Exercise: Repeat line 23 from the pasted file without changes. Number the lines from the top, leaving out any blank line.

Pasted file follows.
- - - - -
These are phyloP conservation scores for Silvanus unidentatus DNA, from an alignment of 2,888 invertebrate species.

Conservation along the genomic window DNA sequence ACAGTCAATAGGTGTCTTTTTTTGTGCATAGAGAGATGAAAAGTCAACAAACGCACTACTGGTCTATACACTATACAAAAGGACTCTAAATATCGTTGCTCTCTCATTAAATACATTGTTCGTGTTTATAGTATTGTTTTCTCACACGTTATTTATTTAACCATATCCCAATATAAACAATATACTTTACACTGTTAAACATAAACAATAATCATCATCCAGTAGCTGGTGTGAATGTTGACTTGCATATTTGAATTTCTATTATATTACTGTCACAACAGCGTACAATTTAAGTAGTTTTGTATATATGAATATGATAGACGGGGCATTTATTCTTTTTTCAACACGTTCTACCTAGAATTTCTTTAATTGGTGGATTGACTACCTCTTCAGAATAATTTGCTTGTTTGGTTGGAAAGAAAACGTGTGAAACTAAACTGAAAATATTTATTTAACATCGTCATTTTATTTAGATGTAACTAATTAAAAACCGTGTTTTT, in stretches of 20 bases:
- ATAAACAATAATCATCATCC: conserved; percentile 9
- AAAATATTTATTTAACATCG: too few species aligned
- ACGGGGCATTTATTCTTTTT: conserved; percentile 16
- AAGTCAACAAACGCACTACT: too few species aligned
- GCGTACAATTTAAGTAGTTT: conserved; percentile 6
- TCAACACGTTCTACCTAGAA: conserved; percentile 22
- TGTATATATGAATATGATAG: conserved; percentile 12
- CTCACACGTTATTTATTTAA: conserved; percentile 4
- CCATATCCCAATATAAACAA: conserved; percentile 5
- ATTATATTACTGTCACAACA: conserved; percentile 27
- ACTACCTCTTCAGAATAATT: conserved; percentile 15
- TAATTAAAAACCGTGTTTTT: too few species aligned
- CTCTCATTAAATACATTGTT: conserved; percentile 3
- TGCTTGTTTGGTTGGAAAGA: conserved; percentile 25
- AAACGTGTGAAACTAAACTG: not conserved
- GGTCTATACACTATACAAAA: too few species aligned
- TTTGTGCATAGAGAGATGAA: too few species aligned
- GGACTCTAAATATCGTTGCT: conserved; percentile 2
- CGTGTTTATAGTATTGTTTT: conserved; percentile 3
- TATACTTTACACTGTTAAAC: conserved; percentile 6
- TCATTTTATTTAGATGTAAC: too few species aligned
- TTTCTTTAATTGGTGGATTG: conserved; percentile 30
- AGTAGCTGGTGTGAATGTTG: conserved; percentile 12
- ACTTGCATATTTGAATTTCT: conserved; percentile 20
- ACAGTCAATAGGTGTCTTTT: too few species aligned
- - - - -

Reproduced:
- TCATTTTATTTAGATGTAAC: too few species aligned